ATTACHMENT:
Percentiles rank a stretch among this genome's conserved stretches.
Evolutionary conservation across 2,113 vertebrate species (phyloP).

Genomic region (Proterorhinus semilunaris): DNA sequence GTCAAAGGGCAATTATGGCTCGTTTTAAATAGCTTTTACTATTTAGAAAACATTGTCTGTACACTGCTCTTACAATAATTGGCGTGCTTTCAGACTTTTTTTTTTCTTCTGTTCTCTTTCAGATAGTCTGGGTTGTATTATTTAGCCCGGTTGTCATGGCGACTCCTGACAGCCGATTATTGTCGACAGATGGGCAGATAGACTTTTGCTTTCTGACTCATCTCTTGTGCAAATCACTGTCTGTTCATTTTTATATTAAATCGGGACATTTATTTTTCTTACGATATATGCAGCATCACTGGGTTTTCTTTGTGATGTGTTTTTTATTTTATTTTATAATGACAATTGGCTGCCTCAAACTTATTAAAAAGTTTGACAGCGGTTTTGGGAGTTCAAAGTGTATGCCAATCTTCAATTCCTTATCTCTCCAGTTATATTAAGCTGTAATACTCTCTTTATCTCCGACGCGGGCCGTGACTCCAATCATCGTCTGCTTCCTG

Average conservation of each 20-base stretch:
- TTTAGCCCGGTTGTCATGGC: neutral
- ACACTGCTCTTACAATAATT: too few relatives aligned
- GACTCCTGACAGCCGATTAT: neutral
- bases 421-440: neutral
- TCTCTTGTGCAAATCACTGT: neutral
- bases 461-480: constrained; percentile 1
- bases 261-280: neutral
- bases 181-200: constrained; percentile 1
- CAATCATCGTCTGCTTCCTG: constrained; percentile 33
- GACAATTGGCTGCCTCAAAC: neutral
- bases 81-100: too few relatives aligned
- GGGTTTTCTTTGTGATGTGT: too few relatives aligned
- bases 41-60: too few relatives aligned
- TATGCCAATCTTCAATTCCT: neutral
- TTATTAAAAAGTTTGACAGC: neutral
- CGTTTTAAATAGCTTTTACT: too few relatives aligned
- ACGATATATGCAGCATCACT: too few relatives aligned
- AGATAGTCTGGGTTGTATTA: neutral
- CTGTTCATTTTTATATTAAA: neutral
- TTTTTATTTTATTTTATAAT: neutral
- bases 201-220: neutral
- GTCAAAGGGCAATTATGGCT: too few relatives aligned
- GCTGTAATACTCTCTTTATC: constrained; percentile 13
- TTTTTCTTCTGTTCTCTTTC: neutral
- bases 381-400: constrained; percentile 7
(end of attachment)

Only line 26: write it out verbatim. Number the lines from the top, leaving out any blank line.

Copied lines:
- GTCAAAGGGCAATTATGGCT: too few relatives aligned